Investing for beginners can sometimes be intimidating, especially if you’ve tried to listen to experts on TV and didn’t understand a word they said.
The good news is that the majority of these experts try to sound smart on TV and make investing sound more intimidating and challenging than it actually is.
Why? Because they are wealth managers and if you are able to invest on your own, which you totally can, then they won’t have any customers.
However, the challenging news is that some people just dive into the markets and try to figure investing out on trial and error and end up losing all of their money. A lot of people try to invest on the basis of market noise, hype, and news, but it doesn’t work.
As a beginner, you need to understand that your success in the market doesn’t depend on how good at numbers you are, how carefully do you analyze the news, or how well do you understand the economy.
They all matter, but there are some important steps that you need to take in order to make your unique investment strategy that works for you. A unique investment strategy is crucial for securities market success.
In this blog, we’re going to discuss the 7 steps how to start investing safely for beginners. If you’re interested in building a safe & unique investment strategy for yourself, then stick until the end.
How to Start Investing Safely
While investing is not rocket science, and anyone can start it right away, it needs to be conducted on the basis of plans that are carefully developed to achieve your specific goals.
That’s why investing is not a one-size-fits-all, and everyone needs to have a different investment strategy. So without further ado, let’s get to how to start investing by developing your unique investment strategy in 7 simple steps.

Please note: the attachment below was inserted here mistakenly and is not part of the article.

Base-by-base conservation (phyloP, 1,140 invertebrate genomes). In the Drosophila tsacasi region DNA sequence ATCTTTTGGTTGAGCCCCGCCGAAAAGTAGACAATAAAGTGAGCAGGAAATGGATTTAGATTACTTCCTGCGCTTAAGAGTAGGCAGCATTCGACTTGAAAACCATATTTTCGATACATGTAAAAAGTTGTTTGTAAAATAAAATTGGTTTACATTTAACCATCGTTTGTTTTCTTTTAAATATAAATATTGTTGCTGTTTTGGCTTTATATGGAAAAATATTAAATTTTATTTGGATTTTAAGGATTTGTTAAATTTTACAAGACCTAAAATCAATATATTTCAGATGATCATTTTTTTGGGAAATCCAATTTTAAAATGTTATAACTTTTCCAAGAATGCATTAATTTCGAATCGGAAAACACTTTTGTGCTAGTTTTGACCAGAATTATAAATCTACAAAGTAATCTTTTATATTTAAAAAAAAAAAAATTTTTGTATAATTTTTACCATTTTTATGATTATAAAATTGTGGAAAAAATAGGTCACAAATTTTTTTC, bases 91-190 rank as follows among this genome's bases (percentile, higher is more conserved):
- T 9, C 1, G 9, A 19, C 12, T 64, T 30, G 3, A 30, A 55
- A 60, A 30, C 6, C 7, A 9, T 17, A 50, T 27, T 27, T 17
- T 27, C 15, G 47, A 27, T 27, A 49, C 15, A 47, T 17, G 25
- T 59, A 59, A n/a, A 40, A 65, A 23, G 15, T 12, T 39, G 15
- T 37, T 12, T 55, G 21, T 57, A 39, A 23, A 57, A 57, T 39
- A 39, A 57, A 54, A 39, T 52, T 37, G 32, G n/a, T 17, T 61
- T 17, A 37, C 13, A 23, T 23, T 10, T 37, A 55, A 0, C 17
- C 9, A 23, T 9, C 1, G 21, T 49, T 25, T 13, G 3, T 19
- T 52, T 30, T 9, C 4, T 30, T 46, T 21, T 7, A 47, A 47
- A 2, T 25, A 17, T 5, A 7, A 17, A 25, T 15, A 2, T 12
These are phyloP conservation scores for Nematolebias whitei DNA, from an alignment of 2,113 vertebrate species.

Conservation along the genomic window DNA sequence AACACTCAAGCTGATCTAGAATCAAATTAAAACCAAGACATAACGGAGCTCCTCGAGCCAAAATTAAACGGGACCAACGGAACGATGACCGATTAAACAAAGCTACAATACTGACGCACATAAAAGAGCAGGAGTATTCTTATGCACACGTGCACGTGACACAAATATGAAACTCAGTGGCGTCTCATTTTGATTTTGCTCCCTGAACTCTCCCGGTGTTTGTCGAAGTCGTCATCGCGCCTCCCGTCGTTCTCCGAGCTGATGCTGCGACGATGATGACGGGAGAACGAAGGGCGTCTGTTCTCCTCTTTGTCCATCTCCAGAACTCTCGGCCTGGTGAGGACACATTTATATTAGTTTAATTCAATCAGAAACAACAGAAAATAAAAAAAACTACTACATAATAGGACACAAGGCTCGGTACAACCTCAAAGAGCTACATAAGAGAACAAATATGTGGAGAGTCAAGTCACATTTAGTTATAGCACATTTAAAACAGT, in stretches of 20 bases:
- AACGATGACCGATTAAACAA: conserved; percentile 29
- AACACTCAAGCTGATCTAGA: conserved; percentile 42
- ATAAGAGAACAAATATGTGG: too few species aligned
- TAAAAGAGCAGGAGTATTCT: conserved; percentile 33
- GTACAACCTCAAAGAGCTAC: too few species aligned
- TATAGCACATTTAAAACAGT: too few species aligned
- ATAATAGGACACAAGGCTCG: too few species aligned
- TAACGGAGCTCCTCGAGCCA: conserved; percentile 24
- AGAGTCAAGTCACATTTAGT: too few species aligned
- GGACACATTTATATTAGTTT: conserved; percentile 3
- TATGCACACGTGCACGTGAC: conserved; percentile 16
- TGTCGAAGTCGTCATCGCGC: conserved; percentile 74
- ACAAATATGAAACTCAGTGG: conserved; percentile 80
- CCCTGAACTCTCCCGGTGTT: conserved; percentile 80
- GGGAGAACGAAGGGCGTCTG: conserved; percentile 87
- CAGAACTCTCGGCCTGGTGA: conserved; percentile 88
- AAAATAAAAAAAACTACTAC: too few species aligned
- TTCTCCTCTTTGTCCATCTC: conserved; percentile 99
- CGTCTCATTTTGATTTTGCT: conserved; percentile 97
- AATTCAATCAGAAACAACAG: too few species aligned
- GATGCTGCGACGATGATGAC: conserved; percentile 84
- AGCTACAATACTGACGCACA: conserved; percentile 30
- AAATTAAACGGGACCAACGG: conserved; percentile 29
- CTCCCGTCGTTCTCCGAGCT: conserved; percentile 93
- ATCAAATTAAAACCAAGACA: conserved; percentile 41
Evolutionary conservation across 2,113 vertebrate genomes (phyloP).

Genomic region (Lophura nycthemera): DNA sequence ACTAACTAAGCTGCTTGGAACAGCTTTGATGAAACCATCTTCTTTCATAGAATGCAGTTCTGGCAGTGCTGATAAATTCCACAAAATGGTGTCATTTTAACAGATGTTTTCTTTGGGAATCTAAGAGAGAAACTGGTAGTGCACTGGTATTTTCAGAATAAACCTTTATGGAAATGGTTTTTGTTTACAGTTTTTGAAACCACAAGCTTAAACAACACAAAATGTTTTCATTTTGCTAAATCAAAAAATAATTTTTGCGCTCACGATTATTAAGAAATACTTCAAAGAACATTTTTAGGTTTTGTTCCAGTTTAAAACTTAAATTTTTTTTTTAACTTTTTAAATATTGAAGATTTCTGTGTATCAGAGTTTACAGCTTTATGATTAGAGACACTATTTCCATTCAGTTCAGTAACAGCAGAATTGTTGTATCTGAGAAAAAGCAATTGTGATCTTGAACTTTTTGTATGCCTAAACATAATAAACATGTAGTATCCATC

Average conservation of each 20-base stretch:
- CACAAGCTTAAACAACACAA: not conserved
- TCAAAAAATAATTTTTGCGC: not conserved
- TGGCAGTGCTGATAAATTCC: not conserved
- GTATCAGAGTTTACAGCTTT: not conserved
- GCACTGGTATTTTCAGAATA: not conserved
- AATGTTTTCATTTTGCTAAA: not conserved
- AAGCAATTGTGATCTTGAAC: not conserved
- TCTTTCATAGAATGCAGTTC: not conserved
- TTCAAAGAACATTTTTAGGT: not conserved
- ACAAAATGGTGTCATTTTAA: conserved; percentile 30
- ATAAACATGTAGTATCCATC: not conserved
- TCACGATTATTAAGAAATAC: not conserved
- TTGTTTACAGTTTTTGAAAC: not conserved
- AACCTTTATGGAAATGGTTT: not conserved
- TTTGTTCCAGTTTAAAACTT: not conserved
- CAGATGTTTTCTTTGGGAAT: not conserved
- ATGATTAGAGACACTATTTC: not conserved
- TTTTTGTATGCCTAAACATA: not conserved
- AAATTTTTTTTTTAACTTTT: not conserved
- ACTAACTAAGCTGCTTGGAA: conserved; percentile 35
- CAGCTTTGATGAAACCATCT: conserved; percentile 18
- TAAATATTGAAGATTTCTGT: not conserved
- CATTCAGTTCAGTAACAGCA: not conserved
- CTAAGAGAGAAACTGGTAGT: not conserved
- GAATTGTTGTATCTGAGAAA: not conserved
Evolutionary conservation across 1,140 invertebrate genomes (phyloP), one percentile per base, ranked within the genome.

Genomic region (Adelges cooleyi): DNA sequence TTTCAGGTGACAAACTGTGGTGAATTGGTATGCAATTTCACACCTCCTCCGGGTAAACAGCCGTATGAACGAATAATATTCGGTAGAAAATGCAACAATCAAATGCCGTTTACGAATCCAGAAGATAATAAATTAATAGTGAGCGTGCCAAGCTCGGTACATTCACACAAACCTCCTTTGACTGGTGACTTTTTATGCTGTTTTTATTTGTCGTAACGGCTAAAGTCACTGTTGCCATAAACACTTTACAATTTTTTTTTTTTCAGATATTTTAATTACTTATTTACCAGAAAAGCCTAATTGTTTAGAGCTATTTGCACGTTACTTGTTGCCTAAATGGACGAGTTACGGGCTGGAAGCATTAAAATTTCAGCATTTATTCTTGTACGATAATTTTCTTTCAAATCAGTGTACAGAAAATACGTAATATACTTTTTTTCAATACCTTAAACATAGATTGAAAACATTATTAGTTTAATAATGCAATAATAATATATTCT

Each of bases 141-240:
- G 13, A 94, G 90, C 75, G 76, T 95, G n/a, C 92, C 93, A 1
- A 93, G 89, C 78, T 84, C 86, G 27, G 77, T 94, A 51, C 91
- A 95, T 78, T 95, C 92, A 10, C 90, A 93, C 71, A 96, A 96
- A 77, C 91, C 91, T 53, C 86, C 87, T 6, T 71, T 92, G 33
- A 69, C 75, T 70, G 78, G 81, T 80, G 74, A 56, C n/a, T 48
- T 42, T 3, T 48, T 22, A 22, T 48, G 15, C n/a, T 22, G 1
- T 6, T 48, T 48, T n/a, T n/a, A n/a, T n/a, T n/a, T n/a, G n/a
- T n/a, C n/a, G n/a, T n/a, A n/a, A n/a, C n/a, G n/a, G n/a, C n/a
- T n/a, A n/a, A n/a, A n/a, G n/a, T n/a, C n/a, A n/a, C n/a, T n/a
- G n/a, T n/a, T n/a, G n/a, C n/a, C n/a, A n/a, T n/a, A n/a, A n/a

Step 1: Meet Investment Essentials
The first thing to make sure of is that your investment strategy covers your basic necessities of life. Do you have your housing, food, clothing, transportation, taxes, emergency fund, all these covered? Because if you don’t, then you can’t actually start investing yet. You need to go ahead, make some cash, and then invest the surplus.
Investing can rarely make you a millionaire if you don’t already have a significant amount of capital, to begin with.
Investing income can’t be your primary source of income unless you invest huge amounts and receive thousands of dollars in dividends. So it’s necessary to have a primary source of income first that covers all your necessities and then invest the surplus amount of cash.
Calculating your risk tolerance is the most important step of investing. Today, we’re not going deep into that, but if you’re interested in learning more about it, then make sure you attend our free masterclass here.
Step 2: Establish Your Investment Goals
Why is it that you want to invest? Is it to accumulate retirement funds, enhance your cash flow, put money aside for kid’s college, or shelter yourself from taxes?